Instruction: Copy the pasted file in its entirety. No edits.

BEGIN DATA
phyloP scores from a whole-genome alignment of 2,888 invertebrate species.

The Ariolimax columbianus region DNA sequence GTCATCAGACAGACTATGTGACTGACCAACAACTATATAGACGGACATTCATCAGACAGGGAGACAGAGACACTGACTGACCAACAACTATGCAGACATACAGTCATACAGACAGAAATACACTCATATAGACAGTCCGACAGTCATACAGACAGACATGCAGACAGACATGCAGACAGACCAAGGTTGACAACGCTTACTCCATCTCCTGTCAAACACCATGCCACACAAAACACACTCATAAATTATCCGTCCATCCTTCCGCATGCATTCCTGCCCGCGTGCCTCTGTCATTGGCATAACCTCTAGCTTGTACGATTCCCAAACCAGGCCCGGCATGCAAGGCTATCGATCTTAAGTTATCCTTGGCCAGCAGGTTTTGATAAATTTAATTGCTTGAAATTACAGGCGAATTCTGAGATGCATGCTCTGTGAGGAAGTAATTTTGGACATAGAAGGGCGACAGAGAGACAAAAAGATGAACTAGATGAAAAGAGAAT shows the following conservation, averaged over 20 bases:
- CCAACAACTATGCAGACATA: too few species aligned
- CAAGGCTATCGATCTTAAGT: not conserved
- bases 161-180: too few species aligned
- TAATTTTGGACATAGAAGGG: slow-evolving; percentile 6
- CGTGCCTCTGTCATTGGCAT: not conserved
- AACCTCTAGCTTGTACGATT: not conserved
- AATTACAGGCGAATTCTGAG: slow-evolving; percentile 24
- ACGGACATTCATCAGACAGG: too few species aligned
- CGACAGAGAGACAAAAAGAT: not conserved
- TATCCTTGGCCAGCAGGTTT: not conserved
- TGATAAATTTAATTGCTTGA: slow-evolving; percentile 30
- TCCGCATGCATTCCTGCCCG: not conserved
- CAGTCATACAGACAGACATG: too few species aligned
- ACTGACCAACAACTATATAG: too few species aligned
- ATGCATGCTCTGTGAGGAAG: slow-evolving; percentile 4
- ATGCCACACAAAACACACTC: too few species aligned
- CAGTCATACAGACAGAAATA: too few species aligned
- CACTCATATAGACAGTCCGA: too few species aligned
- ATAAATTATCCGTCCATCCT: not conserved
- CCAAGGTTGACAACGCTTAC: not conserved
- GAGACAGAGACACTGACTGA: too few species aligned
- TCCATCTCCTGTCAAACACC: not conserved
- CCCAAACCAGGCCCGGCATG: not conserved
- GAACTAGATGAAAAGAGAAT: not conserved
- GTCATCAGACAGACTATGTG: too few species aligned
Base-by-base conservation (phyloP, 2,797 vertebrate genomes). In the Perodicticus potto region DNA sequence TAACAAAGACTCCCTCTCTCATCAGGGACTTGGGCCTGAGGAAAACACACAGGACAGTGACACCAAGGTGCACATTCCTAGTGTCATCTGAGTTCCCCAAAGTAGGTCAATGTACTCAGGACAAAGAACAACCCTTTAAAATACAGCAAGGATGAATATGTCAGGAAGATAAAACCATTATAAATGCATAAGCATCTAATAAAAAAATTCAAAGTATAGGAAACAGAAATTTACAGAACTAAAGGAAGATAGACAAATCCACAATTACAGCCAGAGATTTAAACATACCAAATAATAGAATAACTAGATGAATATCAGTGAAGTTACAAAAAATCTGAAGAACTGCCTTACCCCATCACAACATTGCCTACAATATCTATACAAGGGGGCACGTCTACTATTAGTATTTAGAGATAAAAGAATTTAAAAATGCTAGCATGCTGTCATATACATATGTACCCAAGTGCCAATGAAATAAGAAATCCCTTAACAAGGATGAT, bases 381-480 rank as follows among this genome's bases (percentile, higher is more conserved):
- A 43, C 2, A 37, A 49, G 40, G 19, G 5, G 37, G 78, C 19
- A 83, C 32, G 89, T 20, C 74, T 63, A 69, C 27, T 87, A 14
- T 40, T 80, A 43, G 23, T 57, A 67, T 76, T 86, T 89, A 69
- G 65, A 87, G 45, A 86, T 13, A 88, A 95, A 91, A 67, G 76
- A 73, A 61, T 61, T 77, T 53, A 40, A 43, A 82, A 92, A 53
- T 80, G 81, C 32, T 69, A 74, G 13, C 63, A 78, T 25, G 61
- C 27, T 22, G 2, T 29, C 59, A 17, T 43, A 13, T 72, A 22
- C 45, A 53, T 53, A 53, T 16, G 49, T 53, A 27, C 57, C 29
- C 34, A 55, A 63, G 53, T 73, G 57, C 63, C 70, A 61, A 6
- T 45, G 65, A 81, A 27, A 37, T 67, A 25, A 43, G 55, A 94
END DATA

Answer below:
phyloP scores from a whole-genome alignment of 2,888 invertebrate species.

The Ariolimax columbianus region DNA sequence GTCATCAGACAGACTATGTGACTGACCAACAACTATATAGACGGACATTCATCAGACAGGGAGACAGAGACACTGACTGACCAACAACTATGCAGACATACAGTCATACAGACAGAAATACACTCATATAGACAGTCCGACAGTCATACAGACAGACATGCAGACAGACATGCAGACAGACCAAGGTTGACAACGCTTACTCCATCTCCTGTCAAACACCATGCCACACAAAACACACTCATAAATTATCCGTCCATCCTTCCGCATGCATTCCTGCCCGCGTGCCTCTGTCATTGGCATAACCTCTAGCTTGTACGATTCCCAAACCAGGCCCGGCATGCAAGGCTATCGATCTTAAGTTATCCTTGGCCAGCAGGTTTTGATAAATTTAATTGCTTGAAATTACAGGCGAATTCTGAGATGCATGCTCTGTGAGGAAGTAATTTTGGACATAGAAGGGCGACAGAGAGACAAAAAGATGAACTAGATGAAAAGAGAAT shows the following conservation, averaged over 20 bases:
- CCAACAACTATGCAGACATA: too few species aligned
- CAAGGCTATCGATCTTAAGT: not conserved
- bases 161-180: too few species aligned
- TAATTTTGGACATAGAAGGG: slow-evolving; percentile 6
- CGTGCCTCTGTCATTGGCAT: not conserved
- AACCTCTAGCTTGTACGATT: not conserved
- AATTACAGGCGAATTCTGAG: slow-evolving; percentile 24
- ACGGACATTCATCAGACAGG: too few species aligned
- CGACAGAGAGACAAAAAGAT: not conserved
- TATCCTTGGCCAGCAGGTTT: not conserved
- TGATAAATTTAATTGCTTGA: slow-evolving; percentile 30
- TCCGCATGCATTCCTGCCCG: not conserved
- CAGTCATACAGACAGACATG: too few species aligned
- ACTGACCAACAACTATATAG: too few species aligned
- ATGCATGCTCTGTGAGGAAG: slow-evolving; percentile 4
- ATGCCACACAAAACACACTC: too few species aligned
- CAGTCATACAGACAGAAATA: too few species aligned
- CACTCATATAGACAGTCCGA: too few species aligned
- ATAAATTATCCGTCCATCCT: not conserved
- CCAAGGTTGACAACGCTTAC: not conserved
- GAGACAGAGACACTGACTGA: too few species aligned
- TCCATCTCCTGTCAAACACC: not conserved
- CCCAAACCAGGCCCGGCATG: not conserved
- GAACTAGATGAAAAGAGAAT: not conserved
- GTCATCAGACAGACTATGTG: too few species aligned
Base-by-base conservation (phyloP, 2,797 vertebrate genomes). In the Perodicticus potto region DNA sequence TAACAAAGACTCCCTCTCTCATCAGGGACTTGGGCCTGAGGAAAACACACAGGACAGTGACACCAAGGTGCACATTCCTAGTGTCATCTGAGTTCCCCAAAGTAGGTCAATGTACTCAGGACAAAGAACAACCCTTTAAAATACAGCAAGGATGAATATGTCAGGAAGATAAAACCATTATAAATGCATAAGCATCTAATAAAAAAATTCAAAGTATAGGAAACAGAAATTTACAGAACTAAAGGAAGATAGACAAATCCACAATTACAGCCAGAGATTTAAACATACCAAATAATAGAATAACTAGATGAATATCAGTGAAGTTACAAAAAATCTGAAGAACTGCCTTACCCCATCACAACATTGCCTACAATATCTATACAAGGGGGCACGTCTACTATTAGTATTTAGAGATAAAAGAATTTAAAAATGCTAGCATGCTGTCATATACATATGTACCCAAGTGCCAATGAAATAAGAAATCCCTTAACAAGGATGAT, bases 381-480 rank as follows among this genome's bases (percentile, higher is more conserved):
- A 43, C 2, A 37, A 49, G 40, G 19, G 5, G 37, G 78, C 19
- A 83, C 32, G 89, T 20, C 74, T 63, A 69, C 27, T 87, A 14
- T 40, T 80, A 43, G 23, T 57, A 67, T 76, T 86, T 89, A 69
- G 65, A 87, G 45, A 86, T 13, A 88, A 95, A 91, A 67, G 76
- A 73, A 61, T 61, T 77, T 53, A 40, A 43, A 82, A 92, A 53
- T 80, G 81, C 32, T 69, A 74, G 13, C 63, A 78, T 25, G 61
- C 27, T 22, G 2, T 29, C 59, A 17, T 43, A 13, T 72, A 22
- C 45, A 53, T 53, A 53, T 16, G 49, T 53, A 27, C 57, C 29
- C 34, A 55, A 63, G 53, T 73, G 57, C 63, C 70, A 61, A 6
- T 45, G 65, A 81, A 27, A 37, T 67, A 25, A 43, G 55, A 94